• Thu
  • Jul 31, 2014
  • Updated: 8:27am

High costs dampen HK's cosmetic surgery appeal

PUBLISHED : Sunday, 07 August, 2011, 12:00am
UPDATED : Sunday, 07 August, 2011, 12:00am

Hong Kong's cosmetic surgery industry could soon find itself in need of a facelift, as services in other Asian countries prove more affordable.

High rental costs and wages have severely limited so-called medical tourism in the city, while regional rivals such as Taiwan and South Korea attract droves of newly rich mainlanders seeking treatments.

The term medical tourism was coined by travel agencies and the media to describe the rapidly growing trend for travelling overseas for health care. Cosmetic surgery at Hong Kong's private hospitals and clinics has proved to be more expensive than in other countries, so locals and others are now looking to go under the scalpel elsewhere.

Dr Ying Shun-yeun, of The Ying Clinic in Central, said: 'Medical tourism is a hot topic across the whole world. Generally speaking, India gets most of the Western patients; Thailand gets most Middle-Eastern tycoons post-September 11; Singapore catches a lot of the Southeast Asian rich; and Korea gets the [mainland] Chinese clients.

'Hong Kong and Taiwan want a share of the growing China market, but here we are not well-prepared for this: our private hospitals are limited by bed numbers and high costs.'

Ying said only about 3 to 5 per cent of his monthly business revenue was from mainland patients. He still thought there might be hope if the Hong Kong dollar continued to be pegged to the weak US dollar as it may 'earn some cost advantage over regional competitors'.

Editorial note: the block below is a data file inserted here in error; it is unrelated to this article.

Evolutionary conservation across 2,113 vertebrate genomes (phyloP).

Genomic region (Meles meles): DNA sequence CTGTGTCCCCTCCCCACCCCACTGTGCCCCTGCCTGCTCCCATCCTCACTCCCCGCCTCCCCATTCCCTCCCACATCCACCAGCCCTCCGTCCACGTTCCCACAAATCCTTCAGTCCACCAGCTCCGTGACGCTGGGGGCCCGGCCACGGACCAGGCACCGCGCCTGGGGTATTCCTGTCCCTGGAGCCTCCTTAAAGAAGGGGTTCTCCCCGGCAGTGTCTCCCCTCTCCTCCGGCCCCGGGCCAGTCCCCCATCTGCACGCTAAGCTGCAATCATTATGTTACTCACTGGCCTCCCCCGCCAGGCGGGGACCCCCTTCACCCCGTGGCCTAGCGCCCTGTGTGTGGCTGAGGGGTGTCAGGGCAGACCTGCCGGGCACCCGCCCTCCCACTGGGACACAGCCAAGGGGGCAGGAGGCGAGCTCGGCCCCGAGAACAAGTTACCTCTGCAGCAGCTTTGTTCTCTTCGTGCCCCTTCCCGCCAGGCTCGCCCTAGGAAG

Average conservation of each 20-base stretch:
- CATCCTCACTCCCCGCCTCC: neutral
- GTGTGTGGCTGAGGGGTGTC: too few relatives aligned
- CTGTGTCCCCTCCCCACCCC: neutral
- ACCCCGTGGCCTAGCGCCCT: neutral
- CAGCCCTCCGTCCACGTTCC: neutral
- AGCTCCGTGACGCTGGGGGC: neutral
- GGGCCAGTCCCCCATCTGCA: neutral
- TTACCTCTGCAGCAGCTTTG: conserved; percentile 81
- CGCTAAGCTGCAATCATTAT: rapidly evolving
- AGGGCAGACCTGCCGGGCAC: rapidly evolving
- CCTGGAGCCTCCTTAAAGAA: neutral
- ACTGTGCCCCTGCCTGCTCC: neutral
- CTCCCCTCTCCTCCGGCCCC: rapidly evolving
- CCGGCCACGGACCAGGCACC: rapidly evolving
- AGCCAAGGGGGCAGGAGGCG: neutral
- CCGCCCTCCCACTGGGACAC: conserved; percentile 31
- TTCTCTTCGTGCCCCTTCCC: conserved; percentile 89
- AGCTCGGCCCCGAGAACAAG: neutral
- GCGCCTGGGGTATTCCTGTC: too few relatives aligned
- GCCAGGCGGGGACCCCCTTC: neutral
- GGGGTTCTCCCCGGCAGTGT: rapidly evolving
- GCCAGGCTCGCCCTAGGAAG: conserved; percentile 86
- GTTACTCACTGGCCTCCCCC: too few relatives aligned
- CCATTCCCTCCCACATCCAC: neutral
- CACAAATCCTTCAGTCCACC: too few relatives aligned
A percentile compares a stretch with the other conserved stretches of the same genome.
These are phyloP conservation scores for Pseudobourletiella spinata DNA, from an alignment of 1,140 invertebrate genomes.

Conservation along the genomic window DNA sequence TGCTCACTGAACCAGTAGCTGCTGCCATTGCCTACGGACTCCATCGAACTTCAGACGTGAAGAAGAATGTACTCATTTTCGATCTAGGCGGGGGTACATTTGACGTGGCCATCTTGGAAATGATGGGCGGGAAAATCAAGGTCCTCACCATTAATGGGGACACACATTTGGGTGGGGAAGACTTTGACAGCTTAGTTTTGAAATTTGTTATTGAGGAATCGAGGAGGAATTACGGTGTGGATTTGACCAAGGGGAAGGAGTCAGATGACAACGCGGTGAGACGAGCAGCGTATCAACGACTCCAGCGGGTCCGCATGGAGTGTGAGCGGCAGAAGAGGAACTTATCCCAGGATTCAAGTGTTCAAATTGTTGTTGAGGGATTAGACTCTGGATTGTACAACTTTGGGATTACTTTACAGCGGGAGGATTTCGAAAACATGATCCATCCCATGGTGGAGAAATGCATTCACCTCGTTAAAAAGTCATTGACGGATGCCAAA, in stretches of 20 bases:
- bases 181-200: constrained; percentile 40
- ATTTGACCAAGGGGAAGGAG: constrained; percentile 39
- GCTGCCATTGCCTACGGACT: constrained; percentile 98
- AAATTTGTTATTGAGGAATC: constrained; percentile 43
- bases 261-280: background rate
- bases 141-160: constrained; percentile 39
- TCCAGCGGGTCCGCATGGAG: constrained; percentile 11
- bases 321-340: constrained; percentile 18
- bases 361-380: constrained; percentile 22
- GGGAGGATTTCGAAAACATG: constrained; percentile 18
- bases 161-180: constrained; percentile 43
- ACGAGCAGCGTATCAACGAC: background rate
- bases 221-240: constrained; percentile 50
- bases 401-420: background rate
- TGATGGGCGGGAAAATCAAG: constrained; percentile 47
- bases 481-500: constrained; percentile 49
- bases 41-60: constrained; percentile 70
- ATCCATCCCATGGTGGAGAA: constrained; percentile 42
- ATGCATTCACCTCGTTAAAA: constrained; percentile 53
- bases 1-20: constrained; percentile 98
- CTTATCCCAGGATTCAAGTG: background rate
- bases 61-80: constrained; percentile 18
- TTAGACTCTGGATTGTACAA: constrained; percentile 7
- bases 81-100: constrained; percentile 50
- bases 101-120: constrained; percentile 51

As people shop around for value, the likes of Taiwan and South Korea are proving much more popular destinations for plastic surgery, particularly for patients from the mainland.

According to Taiwan's Health Department, about 5,000 visitors came to Taiwan in 2008 for health check-ups and cosmetic surgery, creating an industry worth between US$40 million and US$50 million.

Today, the potential mainland clientele is huge and medical tourism in Taiwan is expected to grow by 20 per cent a year. There are now around 100 million mainlanders who can boast spending power equivalent to the average consumer in Hong Kong.

Seoul's Dong Yang Plastic Surgery Hospital is the largest of its kind in South Korea. Julie Lee, a hospital spokesman, said: 'About 70 per cent of our international patients are from China. We therefore have a customised system for Chinese patients.'

Simple procedures are all the rage, such as Botox injections to smooth wrinkles. However, the most popular procedure in the region is to remove bags under the eyes or create double eyelids, an operation intended to make the eyes look bigger.

$150b

The figure, in US dollars, it is estimated that the medical tourism industry will be worth by 2012

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